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Many intelligent comments in this thread; let me point out the underacknowledged.

You are limited by who you are. By your appearance, mannerisms, speech patterns. Your clothing, body language, grooming and hygiene. Your ingrained habits of action, speech and thought. Your age - foolish excitable youth or cramped, ossified old age. Your network and resume. Some of this can be improved, some can't.

It all sets an upper bound on your potential, but you could fall far short of this due to bad luck or bad execution. Almost nobody will be honest with you about any of this. Which means savvy observers may see your limits very quickly, but will not tell you.

Trust is a huge factor, and again, people will not be up front about this. A solo startup has a huge legitimacy gap if selling to big companies. You could just vanish, go on vacation, get sick, steal the company's data, sue the company claiming to be a de facto employee.

So acquire signals of legitimacy aggressively. Sell anything to a big corporation or government agency, no matter how small and out of your specialty, and you have a bragging point. Join industry associations. Get an advisory board with the right resumes. (All this assumes b2b).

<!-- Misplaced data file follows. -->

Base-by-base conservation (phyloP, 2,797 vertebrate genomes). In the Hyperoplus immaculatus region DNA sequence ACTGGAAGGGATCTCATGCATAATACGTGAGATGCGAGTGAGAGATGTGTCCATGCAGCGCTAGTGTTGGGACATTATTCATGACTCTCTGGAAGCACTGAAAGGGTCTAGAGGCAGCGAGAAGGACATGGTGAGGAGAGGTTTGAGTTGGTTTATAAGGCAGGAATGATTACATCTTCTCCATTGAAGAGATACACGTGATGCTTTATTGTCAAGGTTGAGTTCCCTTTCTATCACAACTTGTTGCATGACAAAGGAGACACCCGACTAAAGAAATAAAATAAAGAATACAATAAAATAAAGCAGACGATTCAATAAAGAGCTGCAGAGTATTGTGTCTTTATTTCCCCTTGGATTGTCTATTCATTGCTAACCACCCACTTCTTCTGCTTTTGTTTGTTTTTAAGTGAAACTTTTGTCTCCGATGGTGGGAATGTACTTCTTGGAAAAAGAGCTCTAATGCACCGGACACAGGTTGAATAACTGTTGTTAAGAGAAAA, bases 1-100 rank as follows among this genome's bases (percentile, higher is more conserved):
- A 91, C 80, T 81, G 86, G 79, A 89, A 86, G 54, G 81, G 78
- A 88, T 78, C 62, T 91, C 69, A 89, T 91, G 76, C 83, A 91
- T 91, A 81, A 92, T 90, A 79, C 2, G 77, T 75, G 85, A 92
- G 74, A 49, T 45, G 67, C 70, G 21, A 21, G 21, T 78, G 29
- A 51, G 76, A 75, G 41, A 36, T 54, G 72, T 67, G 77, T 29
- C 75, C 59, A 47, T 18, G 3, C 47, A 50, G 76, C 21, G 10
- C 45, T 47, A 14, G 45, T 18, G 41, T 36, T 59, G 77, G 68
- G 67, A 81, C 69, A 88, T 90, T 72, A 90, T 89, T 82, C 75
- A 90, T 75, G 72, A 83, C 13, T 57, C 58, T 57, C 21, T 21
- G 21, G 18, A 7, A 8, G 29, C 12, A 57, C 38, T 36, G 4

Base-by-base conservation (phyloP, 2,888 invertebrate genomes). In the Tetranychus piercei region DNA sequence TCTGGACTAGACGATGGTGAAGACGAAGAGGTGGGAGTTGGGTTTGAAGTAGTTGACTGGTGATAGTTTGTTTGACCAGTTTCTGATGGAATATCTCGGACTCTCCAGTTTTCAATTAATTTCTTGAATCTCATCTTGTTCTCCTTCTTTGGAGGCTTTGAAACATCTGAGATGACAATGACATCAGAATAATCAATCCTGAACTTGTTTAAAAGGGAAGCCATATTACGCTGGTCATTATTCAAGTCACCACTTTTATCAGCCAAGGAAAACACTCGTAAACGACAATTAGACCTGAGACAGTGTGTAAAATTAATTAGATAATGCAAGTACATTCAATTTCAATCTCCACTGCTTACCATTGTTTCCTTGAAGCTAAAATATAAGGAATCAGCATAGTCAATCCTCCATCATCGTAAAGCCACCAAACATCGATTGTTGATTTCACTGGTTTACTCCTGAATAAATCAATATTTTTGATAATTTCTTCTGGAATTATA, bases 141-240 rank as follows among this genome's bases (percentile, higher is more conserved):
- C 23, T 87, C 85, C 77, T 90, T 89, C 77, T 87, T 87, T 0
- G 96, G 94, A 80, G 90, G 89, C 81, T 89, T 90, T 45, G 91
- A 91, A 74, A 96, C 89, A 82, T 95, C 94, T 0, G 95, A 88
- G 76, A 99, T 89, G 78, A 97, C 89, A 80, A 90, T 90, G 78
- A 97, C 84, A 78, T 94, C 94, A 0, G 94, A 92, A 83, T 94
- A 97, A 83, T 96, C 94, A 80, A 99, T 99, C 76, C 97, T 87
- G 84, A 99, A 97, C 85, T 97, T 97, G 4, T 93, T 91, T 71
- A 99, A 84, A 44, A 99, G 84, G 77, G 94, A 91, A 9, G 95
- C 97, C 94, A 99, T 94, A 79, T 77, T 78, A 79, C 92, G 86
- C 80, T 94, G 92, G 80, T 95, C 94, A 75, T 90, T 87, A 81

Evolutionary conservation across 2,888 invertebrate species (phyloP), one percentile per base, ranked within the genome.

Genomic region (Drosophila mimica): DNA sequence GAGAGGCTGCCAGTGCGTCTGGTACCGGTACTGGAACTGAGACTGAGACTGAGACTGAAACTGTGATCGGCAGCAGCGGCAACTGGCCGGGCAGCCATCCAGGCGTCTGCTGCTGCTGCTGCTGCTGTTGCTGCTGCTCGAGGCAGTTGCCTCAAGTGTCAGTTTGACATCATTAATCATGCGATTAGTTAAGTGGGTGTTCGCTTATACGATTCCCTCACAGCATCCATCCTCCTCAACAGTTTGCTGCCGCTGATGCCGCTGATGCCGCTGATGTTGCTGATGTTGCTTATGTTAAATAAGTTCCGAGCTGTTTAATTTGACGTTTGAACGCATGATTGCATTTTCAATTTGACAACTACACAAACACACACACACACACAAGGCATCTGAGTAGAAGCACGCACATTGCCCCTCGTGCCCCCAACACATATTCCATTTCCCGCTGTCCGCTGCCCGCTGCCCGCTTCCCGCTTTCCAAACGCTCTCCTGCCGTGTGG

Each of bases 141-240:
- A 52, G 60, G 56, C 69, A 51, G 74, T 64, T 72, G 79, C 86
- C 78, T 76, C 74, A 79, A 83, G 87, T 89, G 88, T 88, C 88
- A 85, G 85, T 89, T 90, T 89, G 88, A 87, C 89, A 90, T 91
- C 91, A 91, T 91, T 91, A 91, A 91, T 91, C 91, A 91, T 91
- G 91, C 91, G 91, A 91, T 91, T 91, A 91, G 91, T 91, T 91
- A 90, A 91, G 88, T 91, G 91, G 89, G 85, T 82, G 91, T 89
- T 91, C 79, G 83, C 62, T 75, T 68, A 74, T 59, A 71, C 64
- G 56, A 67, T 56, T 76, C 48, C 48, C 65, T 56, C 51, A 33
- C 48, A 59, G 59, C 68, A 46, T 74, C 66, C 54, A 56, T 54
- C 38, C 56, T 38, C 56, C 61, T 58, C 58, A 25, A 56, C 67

If you are not likeable, you will have great difficulty selling. That includes pitching to investors, attracting co-founders, employees and beta testers.

Every time you have contact with a salesman - that includes missionaries, military recruiters, etc. - note down what they did that worked and didn't work. The common denominator I've seen in the good salesman is 1) being likeable and 2) understanding my particular situation.

If you see any way to get objective feedback on you, not the company - do it. For instance, bring a savvy observer on a sales call. He can be an investor, a salesman from one of your suppliers, or a paid advisor. I personally stumbled into that situation and benefited from it.

Maybe I'm overstating this because plenty of seemingly dislikeable people started successful companies.




> You are limited by who you are. By your appearance, mannerisms, speech patterns. Your clothing, body language, grooming and hygiene. Your ingrained habits of action, speech and thought. Your age - foolish excitable youth or cramped, ossified old age. Your network and resume. Some of this can be improved, some can't.

I am fascinated that someone has above attributes lined up in a way so that they can drive around in $100,000 cars, drop $10,000 for a family vacation without having to save for years, and live in a house that is literally a movie set.

And you have the opposite like poor and homeless.

Isn't life ... weird?




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